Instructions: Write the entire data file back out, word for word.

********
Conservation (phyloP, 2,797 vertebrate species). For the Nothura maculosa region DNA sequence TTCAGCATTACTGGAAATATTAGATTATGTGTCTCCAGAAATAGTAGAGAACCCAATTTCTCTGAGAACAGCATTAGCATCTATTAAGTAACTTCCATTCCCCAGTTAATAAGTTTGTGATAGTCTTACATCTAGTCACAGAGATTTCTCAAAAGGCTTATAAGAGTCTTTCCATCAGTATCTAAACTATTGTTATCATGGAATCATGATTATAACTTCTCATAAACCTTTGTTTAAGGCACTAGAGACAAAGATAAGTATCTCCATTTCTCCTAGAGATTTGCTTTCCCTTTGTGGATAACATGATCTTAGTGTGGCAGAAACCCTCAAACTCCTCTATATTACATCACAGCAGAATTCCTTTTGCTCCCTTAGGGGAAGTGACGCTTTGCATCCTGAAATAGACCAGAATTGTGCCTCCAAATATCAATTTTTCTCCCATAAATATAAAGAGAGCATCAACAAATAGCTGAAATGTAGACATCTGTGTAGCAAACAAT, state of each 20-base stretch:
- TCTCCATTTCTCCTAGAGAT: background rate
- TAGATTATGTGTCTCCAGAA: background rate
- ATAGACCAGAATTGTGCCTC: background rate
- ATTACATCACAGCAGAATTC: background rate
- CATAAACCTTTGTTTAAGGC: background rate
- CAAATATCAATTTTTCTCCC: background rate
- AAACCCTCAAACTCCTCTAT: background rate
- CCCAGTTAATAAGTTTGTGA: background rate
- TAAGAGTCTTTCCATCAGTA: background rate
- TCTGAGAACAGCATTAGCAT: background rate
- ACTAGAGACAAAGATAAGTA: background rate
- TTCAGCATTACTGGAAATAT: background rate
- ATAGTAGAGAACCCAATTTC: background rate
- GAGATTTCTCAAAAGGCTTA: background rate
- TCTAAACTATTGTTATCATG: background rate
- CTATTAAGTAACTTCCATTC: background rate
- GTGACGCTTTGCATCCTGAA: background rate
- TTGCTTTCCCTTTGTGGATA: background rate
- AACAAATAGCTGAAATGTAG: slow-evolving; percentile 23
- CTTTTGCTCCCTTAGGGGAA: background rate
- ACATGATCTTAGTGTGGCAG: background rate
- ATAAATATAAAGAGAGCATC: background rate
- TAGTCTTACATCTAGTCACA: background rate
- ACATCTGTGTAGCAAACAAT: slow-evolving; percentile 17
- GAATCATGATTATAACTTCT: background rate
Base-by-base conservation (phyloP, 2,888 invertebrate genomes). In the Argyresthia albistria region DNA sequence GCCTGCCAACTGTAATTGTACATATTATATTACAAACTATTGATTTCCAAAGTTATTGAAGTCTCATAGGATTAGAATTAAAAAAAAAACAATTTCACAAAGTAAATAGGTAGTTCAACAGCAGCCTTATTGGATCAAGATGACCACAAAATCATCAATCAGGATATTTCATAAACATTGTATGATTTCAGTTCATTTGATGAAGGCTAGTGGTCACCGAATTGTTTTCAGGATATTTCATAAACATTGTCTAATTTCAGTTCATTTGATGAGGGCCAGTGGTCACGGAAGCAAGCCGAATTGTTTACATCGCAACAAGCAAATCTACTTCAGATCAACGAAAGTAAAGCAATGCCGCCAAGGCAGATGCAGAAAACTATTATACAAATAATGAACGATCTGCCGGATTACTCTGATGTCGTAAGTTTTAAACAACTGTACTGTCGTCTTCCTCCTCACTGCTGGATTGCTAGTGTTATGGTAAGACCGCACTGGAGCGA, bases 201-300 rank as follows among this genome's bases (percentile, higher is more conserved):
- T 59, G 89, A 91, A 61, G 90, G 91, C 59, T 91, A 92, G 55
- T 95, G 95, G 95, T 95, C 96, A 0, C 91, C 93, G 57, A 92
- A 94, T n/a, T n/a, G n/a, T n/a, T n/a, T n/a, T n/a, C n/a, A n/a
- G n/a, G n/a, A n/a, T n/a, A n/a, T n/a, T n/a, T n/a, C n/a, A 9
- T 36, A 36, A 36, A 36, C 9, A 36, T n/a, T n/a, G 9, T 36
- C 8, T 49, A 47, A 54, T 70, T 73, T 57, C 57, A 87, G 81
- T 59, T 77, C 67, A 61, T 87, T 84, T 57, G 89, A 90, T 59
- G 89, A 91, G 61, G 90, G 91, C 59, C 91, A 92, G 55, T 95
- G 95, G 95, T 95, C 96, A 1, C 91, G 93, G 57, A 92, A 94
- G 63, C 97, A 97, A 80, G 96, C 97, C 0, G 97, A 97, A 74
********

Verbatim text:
Conservation (phyloP, 2,797 vertebrate species). For the Nothura maculosa region DNA sequence TTCAGCATTACTGGAAATATTAGATTATGTGTCTCCAGAAATAGTAGAGAACCCAATTTCTCTGAGAACAGCATTAGCATCTATTAAGTAACTTCCATTCCCCAGTTAATAAGTTTGTGATAGTCTTACATCTAGTCACAGAGATTTCTCAAAAGGCTTATAAGAGTCTTTCCATCAGTATCTAAACTATTGTTATCATGGAATCATGATTATAACTTCTCATAAACCTTTGTTTAAGGCACTAGAGACAAAGATAAGTATCTCCATTTCTCCTAGAGATTTGCTTTCCCTTTGTGGATAACATGATCTTAGTGTGGCAGAAACCCTCAAACTCCTCTATATTACATCACAGCAGAATTCCTTTTGCTCCCTTAGGGGAAGTGACGCTTTGCATCCTGAAATAGACCAGAATTGTGCCTCCAAATATCAATTTTTCTCCCATAAATATAAAGAGAGCATCAACAAATAGCTGAAATGTAGACATCTGTGTAGCAAACAAT, state of each 20-base stretch:
- TCTCCATTTCTCCTAGAGAT: background rate
- TAGATTATGTGTCTCCAGAA: background rate
- ATAGACCAGAATTGTGCCTC: background rate
- ATTACATCACAGCAGAATTC: background rate
- CATAAACCTTTGTTTAAGGC: background rate
- CAAATATCAATTTTTCTCCC: background rate
- AAACCCTCAAACTCCTCTAT: background rate
- CCCAGTTAATAAGTTTGTGA: background rate
- TAAGAGTCTTTCCATCAGTA: background rate
- TCTGAGAACAGCATTAGCAT: background rate
- ACTAGAGACAAAGATAAGTA: background rate
- TTCAGCATTACTGGAAATAT: background rate
- ATAGTAGAGAACCCAATTTC: background rate
- GAGATTTCTCAAAAGGCTTA: background rate
- TCTAAACTATTGTTATCATG: background rate
- CTATTAAGTAACTTCCATTC: background rate
- GTGACGCTTTGCATCCTGAA: background rate
- TTGCTTTCCCTTTGTGGATA: background rate
- AACAAATAGCTGAAATGTAG: slow-evolving; percentile 23
- CTTTTGCTCCCTTAGGGGAA: background rate
- ACATGATCTTAGTGTGGCAG: background rate
- ATAAATATAAAGAGAGCATC: background rate
- TAGTCTTACATCTAGTCACA: background rate
- ACATCTGTGTAGCAAACAAT: slow-evolving; percentile 17
- GAATCATGATTATAACTTCT: background rate
Base-by-base conservation (phyloP, 2,888 invertebrate genomes). In the Argyresthia albistria region DNA sequence GCCTGCCAACTGTAATTGTACATATTATATTACAAACTATTGATTTCCAAAGTTATTGAAGTCTCATAGGATTAGAATTAAAAAAAAAACAATTTCACAAAGTAAATAGGTAGTTCAACAGCAGCCTTATTGGATCAAGATGACCACAAAATCATCAATCAGGATATTTCATAAACATTGTATGATTTCAGTTCATTTGATGAAGGCTAGTGGTCACCGAATTGTTTTCAGGATATTTCATAAACATTGTCTAATTTCAGTTCATTTGATGAGGGCCAGTGGTCACGGAAGCAAGCCGAATTGTTTACATCGCAACAAGCAAATCTACTTCAGATCAACGAAAGTAAAGCAATGCCGCCAAGGCAGATGCAGAAAACTATTATACAAATAATGAACGATCTGCCGGATTACTCTGATGTCGTAAGTTTTAAACAACTGTACTGTCGTCTTCCTCCTCACTGCTGGATTGCTAGTGTTATGGTAAGACCGCACTGGAGCGA, bases 201-300 rank as follows among this genome's bases (percentile, higher is more conserved):
- T 59, G 89, A 91, A 61, G 90, G 91, C 59, T 91, A 92, G 55
- T 95, G 95, G 95, T 95, C 96, A 0, C 91, C 93, G 57, A 92
- A 94, T n/a, T n/a, G n/a, T n/a, T n/a, T n/a, T n/a, C n/a, A n/a
- G n/a, G n/a, A n/a, T n/a, A n/a, T n/a, T n/a, T n/a, C n/a, A 9
- T 36, A 36, A 36, A 36, C 9, A 36, T n/a, T n/a, G 9, T 36
- C 8, T 49, A 47, A 54, T 70, T 73, T 57, C 57, A 87, G 81
- T 59, T 77, C 67, A 61, T 87, T 84, T 57, G 89, A 90, T 59
- G 89, A 91, G 61, G 90, G 91, C 59, C 91, A 92, G 55, T 95
- G 95, G 95, T 95, C 96, A 1, C 91, G 93, G 57, A 92, A 94
- G 63, C 97, A 97, A 80, G 96, C 97, C 0, G 97, A 97, A 74